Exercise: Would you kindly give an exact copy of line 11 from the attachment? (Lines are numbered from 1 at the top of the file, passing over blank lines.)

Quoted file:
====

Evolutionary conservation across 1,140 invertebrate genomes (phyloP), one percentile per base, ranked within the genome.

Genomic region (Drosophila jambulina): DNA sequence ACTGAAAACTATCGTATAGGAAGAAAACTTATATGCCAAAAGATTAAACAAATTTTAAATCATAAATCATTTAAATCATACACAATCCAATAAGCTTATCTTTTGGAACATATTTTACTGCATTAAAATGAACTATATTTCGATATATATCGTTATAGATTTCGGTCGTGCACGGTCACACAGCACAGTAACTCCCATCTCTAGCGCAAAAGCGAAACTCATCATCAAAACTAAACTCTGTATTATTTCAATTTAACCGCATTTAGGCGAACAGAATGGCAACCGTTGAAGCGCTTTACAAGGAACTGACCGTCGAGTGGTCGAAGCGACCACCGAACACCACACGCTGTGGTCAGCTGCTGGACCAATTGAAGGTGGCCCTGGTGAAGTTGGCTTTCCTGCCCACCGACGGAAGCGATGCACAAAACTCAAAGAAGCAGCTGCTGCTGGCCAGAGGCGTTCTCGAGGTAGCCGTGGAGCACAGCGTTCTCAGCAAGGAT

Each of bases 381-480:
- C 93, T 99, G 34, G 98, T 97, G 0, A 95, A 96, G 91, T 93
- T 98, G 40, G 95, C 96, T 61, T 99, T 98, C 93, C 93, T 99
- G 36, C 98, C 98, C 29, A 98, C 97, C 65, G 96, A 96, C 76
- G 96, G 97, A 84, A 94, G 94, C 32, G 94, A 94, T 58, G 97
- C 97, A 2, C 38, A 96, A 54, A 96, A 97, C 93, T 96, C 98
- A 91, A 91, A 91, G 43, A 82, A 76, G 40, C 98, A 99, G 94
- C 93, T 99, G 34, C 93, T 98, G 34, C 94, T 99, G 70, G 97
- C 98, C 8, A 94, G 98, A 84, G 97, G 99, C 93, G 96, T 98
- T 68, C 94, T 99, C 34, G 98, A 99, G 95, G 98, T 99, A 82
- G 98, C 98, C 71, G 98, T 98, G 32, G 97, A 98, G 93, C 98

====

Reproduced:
- C 98, C 8, A 94, G 98, A 84, G 97, G 99, C 93, G 96, T 98